Collagen plays an important role in the matrix of our bones, taking up 90% of it. This protein helps give structure to our bones, joints, ligaments, and tendons – these are all parts of our body that helps us bend and stretch. Collagen helps join bone to tendons and ligaments. According to scientific studies, when we experience any bone impacts, it’s the collagen in our bones that is taking that energy. This simply means that the more collagen we have in our body helps to lead to stronger bones that are harder to break. Collagen also contributes to bone strength by helping to promote the cell growth of new bone that replaces old damaged, worn bone cells.
Clinical studies have shown that the supplementation of collagen may help to reduce joint pain and inflammation caused by arthritis, pain and stiffness due to osteoarthritis, and it may even improve joint mobility, flexibility, and strength. Don’t let aging slow you down!
Anti-Aging Collagen Bonus Benefit
There are also more subtle benefits of collagen powder that make it a safe anti-aging substance for your body. Some symptoms of aging aren’t as obvious, including the fact that weight loss and weight maintenance get much more difficult as we get older. Collagen is here to help, and here’s how:
11. Collagen may help to promote weight loss and keep your body in shape.
Collagen is a protein, and protein in general helps make people feel more full after consumption. Collagen in particular is very satiating without having a lot of calories, overall keeping you full longer. So why use collagen for weight loss? In simple terms: collagen can help you eat less.
In addition, by contributing to your lean muscle mass, collagen supplementation may potentially help boost your metabolism. Rich in glycine, an amino acid that plays an important role in the conversion of nutrients such as glucose into energy, collagen may help promote the formation of muscle tissue.
Muscle mass is key to ensuring your body has a supportive system as you age, so it’s crucial to retain as much muscle mass as you can. Having muscle mass can help your bone health and posture, and it can also benefit you because you’ll be burning more calories than you are burning fat.
How Do I Use Anti-Aging Collagen?
At this point, you’re probably curious about how you can actually implement this anti-aging superfood into your daily routine. We’ve got good news: it’s super easy. A simple way to add this special protein into your diet is to add just one or two scoops of Further Food Collagen Peptides into your next meal, snack, smoothie, you name it! Doing this daily can optimize your ability to reap the many benefits of collagen for anti-aging, from your skin to your hair to your bones. Collagen may help you from the inside-out!
The anti-aging properties of collagen may not be able to help you look and feel like your old self, but it can surely help you look and feel like your current best self!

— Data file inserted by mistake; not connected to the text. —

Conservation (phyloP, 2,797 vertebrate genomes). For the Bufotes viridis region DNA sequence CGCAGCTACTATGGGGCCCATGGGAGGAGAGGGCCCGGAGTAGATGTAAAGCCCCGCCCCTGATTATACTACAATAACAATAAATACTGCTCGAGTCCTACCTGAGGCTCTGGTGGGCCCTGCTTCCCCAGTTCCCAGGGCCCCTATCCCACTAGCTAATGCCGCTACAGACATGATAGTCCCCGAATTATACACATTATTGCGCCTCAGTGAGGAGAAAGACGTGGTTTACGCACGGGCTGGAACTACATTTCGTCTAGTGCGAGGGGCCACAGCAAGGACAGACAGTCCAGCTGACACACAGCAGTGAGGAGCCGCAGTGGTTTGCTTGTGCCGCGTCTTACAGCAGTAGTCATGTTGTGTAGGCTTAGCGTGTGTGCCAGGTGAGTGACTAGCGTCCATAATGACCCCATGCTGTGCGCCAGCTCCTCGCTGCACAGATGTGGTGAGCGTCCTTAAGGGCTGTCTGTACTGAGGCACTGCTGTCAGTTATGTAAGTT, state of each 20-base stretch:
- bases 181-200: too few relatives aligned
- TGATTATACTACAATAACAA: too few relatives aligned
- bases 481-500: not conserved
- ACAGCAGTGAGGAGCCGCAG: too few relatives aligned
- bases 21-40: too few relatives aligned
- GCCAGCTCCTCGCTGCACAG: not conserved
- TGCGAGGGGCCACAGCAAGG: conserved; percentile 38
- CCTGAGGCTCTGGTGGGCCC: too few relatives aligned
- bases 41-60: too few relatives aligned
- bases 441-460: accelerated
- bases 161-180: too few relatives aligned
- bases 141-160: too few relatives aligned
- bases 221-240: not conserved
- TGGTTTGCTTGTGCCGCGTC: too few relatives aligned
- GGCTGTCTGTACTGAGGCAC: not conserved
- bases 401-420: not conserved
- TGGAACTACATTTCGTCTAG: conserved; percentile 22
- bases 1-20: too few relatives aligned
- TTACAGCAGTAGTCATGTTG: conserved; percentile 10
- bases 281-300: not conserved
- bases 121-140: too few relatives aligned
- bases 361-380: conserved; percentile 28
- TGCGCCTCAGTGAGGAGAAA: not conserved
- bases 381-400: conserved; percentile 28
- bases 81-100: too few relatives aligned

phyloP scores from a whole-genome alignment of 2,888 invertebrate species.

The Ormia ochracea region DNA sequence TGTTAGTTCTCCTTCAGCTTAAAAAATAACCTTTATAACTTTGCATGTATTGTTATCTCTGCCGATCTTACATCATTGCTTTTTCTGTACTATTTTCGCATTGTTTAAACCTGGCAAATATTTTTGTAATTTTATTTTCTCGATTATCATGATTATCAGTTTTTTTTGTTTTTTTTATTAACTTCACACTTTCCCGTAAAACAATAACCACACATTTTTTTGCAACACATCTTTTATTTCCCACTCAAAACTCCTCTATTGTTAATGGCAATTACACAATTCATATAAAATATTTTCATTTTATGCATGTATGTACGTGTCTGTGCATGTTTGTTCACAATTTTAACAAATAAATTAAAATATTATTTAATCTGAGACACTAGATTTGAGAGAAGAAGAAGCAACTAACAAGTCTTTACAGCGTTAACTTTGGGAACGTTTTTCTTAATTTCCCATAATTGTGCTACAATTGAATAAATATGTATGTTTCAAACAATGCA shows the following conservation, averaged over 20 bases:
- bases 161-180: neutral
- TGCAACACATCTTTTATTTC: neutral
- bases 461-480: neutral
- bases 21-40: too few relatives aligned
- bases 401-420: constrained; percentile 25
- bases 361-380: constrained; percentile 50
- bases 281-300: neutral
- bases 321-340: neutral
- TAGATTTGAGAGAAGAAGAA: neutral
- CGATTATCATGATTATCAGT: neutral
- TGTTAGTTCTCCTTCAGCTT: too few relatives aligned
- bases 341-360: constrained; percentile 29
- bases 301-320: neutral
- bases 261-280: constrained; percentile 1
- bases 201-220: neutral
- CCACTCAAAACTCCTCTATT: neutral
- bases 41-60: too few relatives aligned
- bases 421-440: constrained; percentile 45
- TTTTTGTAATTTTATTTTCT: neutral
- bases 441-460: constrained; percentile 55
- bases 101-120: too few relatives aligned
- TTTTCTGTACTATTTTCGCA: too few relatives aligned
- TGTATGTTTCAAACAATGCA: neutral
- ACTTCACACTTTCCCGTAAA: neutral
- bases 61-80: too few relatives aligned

Want to read more?
1. Varani, J. “Decreased Collagen Production in Chronologically Aged Skin : Roles of Age-Dependent Alteration in Fibroblast Function and Defective Mechanical Stimulation.” National Center for Biotechnology Information. U.S. National Library of Medicine,. <http://www.ncbi.nlm.nih.gov/pubmed/16723701>.
2. Proksch, E. “Oral Supplementation of Specific Collagen Peptides Has Beneficial Effects on Human Skin Physiology: A Double-blind, Placebo-controlled Study.” National Center for Biotechnology Information. U.S. National Library of Medicine, <http://www.ncbi.nlm.nih.gov/pubmed/23949208>
3. Asseran J, Elian L, Toshiaki S, Prawitt, P (2015). The effect of oral collagen peptide supplementation on skin moisture and the dermal collagen network: evidence from an ex vivo model and randomized, placebo-controlled clinical trials. Journal of Cosmetic Dermatology, (In press)
4. Tanaka, M. “Effects of Collagen Peptide Ingestion on UV-B-induced Skin Damage.” National Center for Biotechnology Information. U.S. National Library of Medicine, <http://www.ncbi.nlm.nih.gov/pubmed/19352014>.
5. Proksch, E., and M. Schunck. “Oral Intake of Specific Bioactive Collagen Peptides Reduces Skin Wrinkles and Increases Dermal Matrix Synthesis.” National Center for Biotechnology Information. U.S. National Library of Medicine. <http://www.ncbi.nlm.nih.gov/pubmed/23949208>.
6. Zague, Vivian, Vanessa Freitas De, Marina Rosa Da Costa, Geórgia Castro Álvares De, Ruy Jaeger G., and Gláucia Machado-Santelli M. “Collagen Hydrolysate Intake Increases Skin Collagen Expression and Suppresses Matrix Metalloproteinase 2 Activity.” Journal of Medicinal Food 14.6 (2011): 618-24. Web.
7. Anderson, By Stephanie Selene. “Cancer: A Collagen Disease, Secondary to a Nutritional Deficiency? – Selene River Press.” Selene River Press. <https://www.seleneriverpress.com/historical/cancer-a-collagen-disease-secondary-to-a-nutritional-deficiency/>
*These statements have not been evaluated by the Food and Drug Administration. This product is not intended to diagnose, treat, cure, or prevent any disease.